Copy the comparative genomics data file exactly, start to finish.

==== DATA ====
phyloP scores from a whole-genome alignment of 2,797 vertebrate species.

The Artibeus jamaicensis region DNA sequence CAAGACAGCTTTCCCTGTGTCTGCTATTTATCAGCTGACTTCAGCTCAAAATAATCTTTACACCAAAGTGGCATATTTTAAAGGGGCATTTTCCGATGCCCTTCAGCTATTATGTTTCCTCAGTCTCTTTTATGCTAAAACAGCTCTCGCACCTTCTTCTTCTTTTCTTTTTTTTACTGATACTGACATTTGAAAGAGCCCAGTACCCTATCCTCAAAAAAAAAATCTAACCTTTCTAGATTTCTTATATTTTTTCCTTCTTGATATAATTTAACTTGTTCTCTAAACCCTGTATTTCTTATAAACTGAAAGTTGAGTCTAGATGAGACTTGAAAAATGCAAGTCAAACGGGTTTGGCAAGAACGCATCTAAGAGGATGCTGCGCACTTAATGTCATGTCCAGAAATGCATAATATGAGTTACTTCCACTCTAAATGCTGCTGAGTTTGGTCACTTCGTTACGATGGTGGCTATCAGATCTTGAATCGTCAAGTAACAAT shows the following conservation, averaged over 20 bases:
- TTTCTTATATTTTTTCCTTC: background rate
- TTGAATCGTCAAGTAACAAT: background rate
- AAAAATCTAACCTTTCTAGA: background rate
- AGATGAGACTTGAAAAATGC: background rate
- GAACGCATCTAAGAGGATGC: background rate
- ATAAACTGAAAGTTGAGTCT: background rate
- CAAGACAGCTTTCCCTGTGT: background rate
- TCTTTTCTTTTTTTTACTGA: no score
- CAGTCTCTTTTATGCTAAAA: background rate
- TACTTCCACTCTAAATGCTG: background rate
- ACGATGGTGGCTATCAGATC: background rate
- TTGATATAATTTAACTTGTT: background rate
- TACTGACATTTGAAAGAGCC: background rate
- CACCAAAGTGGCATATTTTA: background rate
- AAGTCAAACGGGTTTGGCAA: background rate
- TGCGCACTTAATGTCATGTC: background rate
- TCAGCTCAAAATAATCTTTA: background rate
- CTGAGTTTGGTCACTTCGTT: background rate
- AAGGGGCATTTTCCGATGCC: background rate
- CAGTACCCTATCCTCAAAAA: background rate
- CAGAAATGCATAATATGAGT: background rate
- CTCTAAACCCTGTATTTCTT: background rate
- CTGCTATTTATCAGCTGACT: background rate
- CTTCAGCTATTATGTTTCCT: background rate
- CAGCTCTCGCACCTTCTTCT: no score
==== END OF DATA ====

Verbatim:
phyloP scores from a whole-genome alignment of 2,797 vertebrate species.

The Artibeus jamaicensis region DNA sequence CAAGACAGCTTTCCCTGTGTCTGCTATTTATCAGCTGACTTCAGCTCAAAATAATCTTTACACCAAAGTGGCATATTTTAAAGGGGCATTTTCCGATGCCCTTCAGCTATTATGTTTCCTCAGTCTCTTTTATGCTAAAACAGCTCTCGCACCTTCTTCTTCTTTTCTTTTTTTTACTGATACTGACATTTGAAAGAGCCCAGTACCCTATCCTCAAAAAAAAAATCTAACCTTTCTAGATTTCTTATATTTTTTCCTTCTTGATATAATTTAACTTGTTCTCTAAACCCTGTATTTCTTATAAACTGAAAGTTGAGTCTAGATGAGACTTGAAAAATGCAAGTCAAACGGGTTTGGCAAGAACGCATCTAAGAGGATGCTGCGCACTTAATGTCATGTCCAGAAATGCATAATATGAGTTACTTCCACTCTAAATGCTGCTGAGTTTGGTCACTTCGTTACGATGGTGGCTATCAGATCTTGAATCGTCAAGTAACAAT shows the following conservation, averaged over 20 bases:
- TTTCTTATATTTTTTCCTTC: background rate
- TTGAATCGTCAAGTAACAAT: background rate
- AAAAATCTAACCTTTCTAGA: background rate
- AGATGAGACTTGAAAAATGC: background rate
- GAACGCATCTAAGAGGATGC: background rate
- ATAAACTGAAAGTTGAGTCT: background rate
- CAAGACAGCTTTCCCTGTGT: background rate
- TCTTTTCTTTTTTTTACTGA: no score
- CAGTCTCTTTTATGCTAAAA: background rate
- TACTTCCACTCTAAATGCTG: background rate
- ACGATGGTGGCTATCAGATC: background rate
- TTGATATAATTTAACTTGTT: background rate
- TACTGACATTTGAAAGAGCC: background rate
- CACCAAAGTGGCATATTTTA: background rate
- AAGTCAAACGGGTTTGGCAA: background rate
- TGCGCACTTAATGTCATGTC: background rate
- TCAGCTCAAAATAATCTTTA: background rate
- CTGAGTTTGGTCACTTCGTT: background rate
- AAGGGGCATTTTCCGATGCC: background rate
- CAGTACCCTATCCTCAAAAA: background rate
- CAGAAATGCATAATATGAGT: background rate
- CTCTAAACCCTGTATTTCTT: background rate
- CTGCTATTTATCAGCTGACT: background rate
- CTTCAGCTATTATGTTTCCT: background rate
- CAGCTCTCGCACCTTCTTCT: no score